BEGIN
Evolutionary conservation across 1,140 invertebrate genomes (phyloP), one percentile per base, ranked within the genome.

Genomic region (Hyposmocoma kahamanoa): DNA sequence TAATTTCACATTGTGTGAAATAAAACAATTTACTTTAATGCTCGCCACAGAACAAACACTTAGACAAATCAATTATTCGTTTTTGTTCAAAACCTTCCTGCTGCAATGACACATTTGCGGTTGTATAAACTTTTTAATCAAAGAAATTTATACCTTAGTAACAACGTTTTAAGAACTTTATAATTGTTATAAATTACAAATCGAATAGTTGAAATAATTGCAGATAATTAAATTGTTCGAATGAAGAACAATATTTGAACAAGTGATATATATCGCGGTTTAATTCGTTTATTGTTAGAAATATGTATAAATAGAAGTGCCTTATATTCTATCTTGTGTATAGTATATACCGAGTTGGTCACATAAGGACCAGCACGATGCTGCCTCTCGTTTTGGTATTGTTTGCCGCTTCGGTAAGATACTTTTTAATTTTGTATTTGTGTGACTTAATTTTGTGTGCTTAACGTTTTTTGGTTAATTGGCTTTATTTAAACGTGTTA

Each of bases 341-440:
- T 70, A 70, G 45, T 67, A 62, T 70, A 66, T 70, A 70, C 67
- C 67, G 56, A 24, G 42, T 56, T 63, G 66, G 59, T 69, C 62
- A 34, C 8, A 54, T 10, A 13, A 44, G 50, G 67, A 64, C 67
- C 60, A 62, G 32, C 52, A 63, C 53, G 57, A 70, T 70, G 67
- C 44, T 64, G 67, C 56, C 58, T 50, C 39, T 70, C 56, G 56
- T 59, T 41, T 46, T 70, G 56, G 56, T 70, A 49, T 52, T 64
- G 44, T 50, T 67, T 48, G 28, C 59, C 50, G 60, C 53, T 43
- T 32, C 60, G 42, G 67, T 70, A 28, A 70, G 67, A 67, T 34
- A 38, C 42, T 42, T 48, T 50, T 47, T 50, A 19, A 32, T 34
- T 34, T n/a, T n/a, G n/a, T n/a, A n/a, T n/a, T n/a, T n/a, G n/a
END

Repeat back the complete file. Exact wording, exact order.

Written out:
Evolutionary conservation across 1,140 invertebrate genomes (phyloP), one percentile per base, ranked within the genome.

Genomic region (Hyposmocoma kahamanoa): DNA sequence TAATTTCACATTGTGTGAAATAAAACAATTTACTTTAATGCTCGCCACAGAACAAACACTTAGACAAATCAATTATTCGTTTTTGTTCAAAACCTTCCTGCTGCAATGACACATTTGCGGTTGTATAAACTTTTTAATCAAAGAAATTTATACCTTAGTAACAACGTTTTAAGAACTTTATAATTGTTATAAATTACAAATCGAATAGTTGAAATAATTGCAGATAATTAAATTGTTCGAATGAAGAACAATATTTGAACAAGTGATATATATCGCGGTTTAATTCGTTTATTGTTAGAAATATGTATAAATAGAAGTGCCTTATATTCTATCTTGTGTATAGTATATACCGAGTTGGTCACATAAGGACCAGCACGATGCTGCCTCTCGTTTTGGTATTGTTTGCCGCTTCGGTAAGATACTTTTTAATTTTGTATTTGTGTGACTTAATTTTGTGTGCTTAACGTTTTTTGGTTAATTGGCTTTATTTAAACGTGTTA

Each of bases 341-440:
- T 70, A 70, G 45, T 67, A 62, T 70, A 66, T 70, A 70, C 67
- C 67, G 56, A 24, G 42, T 56, T 63, G 66, G 59, T 69, C 62
- A 34, C 8, A 54, T 10, A 13, A 44, G 50, G 67, A 64, C 67
- C 60, A 62, G 32, C 52, A 63, C 53, G 57, A 70, T 70, G 67
- C 44, T 64, G 67, C 56, C 58, T 50, C 39, T 70, C 56, G 56
- T 59, T 41, T 46, T 70, G 56, G 56, T 70, A 49, T 52, T 64
- G 44, T 50, T 67, T 48, G 28, C 59, C 50, G 60, C 53, T 43
- T 32, C 60, G 42, G 67, T 70, A 28, A 70, G 67, A 67, T 34
- A 38, C 42, T 42, T 48, T 50, T 47, T 50, A 19, A 32, T 34
- T 34, T n/a, T n/a, G n/a, T n/a, A n/a, T n/a, T n/a, T n/a, G n/a